This discourse series, based on the 14th chapter of Bhagavad Gita, was delivered by Swami Nirviseshananda Tirtha ji in Jamshedpur. In his usual thorough and analytical manner, Swamiji delves into each verse and also connects it to other verses in the scriptures. He presents the concepts in such a manner that a seeker finds it easy to apply them in life situations.
Swamiji speaks about the ancient spiritual Rishis who found that the world is ever-changing and temporary in nature. In search of permanence and stability, they probed within. They found that the Self they discovered in samadhi is the same substratum on which the whole Universe is displayed. They found that activities are a hindrance in attaining this placidity of mind and took to a life of seclusion.
In contrast, says Swamiji, Bhagavad Gita presents a revolutionary idea of yoga where activities can be a direct means to reach the auspicious goal by offering every work to the Lord. Thus, activity became a practice for the purification and sublimation of mental reactions.
This is an introductory session on the three-Guna model which Krishna presents analysing the personality of human beings. Swamiji emphasizes that by understanding the three Gunas (Sattva, Rajas and Tamas), one can attain spiritual perfection.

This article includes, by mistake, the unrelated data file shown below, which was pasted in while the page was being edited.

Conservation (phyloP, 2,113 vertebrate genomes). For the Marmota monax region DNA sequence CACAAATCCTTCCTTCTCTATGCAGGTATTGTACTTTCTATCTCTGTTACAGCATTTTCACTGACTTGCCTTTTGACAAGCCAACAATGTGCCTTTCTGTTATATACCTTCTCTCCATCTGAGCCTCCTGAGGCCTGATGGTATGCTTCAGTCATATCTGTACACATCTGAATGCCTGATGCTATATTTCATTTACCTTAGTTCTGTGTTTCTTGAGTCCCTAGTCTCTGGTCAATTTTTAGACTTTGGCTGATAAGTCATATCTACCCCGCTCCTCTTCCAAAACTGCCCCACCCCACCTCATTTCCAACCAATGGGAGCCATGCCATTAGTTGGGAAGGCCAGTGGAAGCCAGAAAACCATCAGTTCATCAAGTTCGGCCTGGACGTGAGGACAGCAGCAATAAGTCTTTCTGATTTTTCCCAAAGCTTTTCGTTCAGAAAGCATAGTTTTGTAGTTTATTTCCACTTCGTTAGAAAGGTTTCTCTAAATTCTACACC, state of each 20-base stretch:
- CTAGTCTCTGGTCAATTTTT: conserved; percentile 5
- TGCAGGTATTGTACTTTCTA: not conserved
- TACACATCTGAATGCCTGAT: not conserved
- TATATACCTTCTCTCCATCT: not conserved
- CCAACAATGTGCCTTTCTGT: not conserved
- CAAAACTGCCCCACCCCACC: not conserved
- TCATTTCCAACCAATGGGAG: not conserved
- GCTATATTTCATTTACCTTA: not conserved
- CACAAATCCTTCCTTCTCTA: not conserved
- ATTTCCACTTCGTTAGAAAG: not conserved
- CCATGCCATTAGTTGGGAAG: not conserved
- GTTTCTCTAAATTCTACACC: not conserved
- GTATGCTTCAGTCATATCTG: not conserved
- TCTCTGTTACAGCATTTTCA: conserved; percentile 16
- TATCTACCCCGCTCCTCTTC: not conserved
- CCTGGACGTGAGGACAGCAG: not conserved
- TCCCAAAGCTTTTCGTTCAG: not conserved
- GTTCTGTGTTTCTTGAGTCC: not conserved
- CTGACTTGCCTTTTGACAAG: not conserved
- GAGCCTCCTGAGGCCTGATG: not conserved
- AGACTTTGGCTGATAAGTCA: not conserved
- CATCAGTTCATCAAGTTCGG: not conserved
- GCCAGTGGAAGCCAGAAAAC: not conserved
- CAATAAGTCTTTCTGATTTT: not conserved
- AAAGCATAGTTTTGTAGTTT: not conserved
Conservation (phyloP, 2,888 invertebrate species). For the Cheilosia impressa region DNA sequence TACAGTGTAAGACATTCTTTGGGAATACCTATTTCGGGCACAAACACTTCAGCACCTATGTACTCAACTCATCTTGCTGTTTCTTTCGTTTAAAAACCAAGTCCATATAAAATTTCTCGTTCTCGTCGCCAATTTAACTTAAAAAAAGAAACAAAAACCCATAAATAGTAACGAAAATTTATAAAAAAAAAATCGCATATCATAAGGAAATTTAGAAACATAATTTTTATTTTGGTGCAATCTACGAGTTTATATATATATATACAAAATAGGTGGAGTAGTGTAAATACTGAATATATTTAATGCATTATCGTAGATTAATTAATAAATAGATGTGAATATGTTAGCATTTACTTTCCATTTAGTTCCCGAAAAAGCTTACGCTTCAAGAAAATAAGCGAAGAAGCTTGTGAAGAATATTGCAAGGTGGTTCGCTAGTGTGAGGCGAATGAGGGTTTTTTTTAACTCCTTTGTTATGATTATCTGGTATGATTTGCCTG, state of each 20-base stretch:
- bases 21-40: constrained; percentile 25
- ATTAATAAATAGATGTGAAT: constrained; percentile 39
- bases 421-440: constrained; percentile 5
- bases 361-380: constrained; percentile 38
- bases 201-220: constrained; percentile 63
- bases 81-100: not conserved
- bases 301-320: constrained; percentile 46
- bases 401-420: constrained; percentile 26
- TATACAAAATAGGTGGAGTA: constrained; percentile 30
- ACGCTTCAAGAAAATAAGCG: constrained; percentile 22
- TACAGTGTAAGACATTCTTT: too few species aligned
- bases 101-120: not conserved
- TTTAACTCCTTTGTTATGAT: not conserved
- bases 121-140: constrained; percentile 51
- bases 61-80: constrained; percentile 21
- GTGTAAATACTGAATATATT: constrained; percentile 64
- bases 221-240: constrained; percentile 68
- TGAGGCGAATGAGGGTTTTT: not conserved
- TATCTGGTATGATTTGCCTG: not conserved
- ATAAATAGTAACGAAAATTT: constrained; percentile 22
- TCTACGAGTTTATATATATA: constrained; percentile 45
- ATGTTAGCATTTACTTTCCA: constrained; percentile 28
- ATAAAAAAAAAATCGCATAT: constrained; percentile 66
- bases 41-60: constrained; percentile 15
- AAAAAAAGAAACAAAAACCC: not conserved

Slokas Discussed: 14.1 & 2
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Narayanashrama Tapovanam, an Ashram located in Thrissur, Kerala, embodies the unique tradition of Guru-shishya Parampara, disseminating Brahmavidya (Science of Self-knowledge) through regular classes, satsangs, and above all, through learning in the association of a realized spiritual master.
Intro video and Thumbnails created from free images and videos from www.pexels.com and www.pixabay.com
Those days, there were many rats staying in various pockets of the tiled roof. My room had a very low ceiling and I could even touch the roof tiles. At night, I would see big, big rats running around just near me.
I got back to my daily chores, but the scene remained in my mind – the old man’s wrinkled face, his gleaming eyes, the contentment he enjoyed, his refusal to accept more than ‘his minimum needs’! How many of us can take such a stand?
Bhakti is not so much in the worship with flowers, garlands, lamps or incense sticks. Neither it is in chanting His names and praises. It is verily in living and acting according to the wish of the Lord, pleasing Him, imbibing qualities and attitudes that He wants us to imbibe.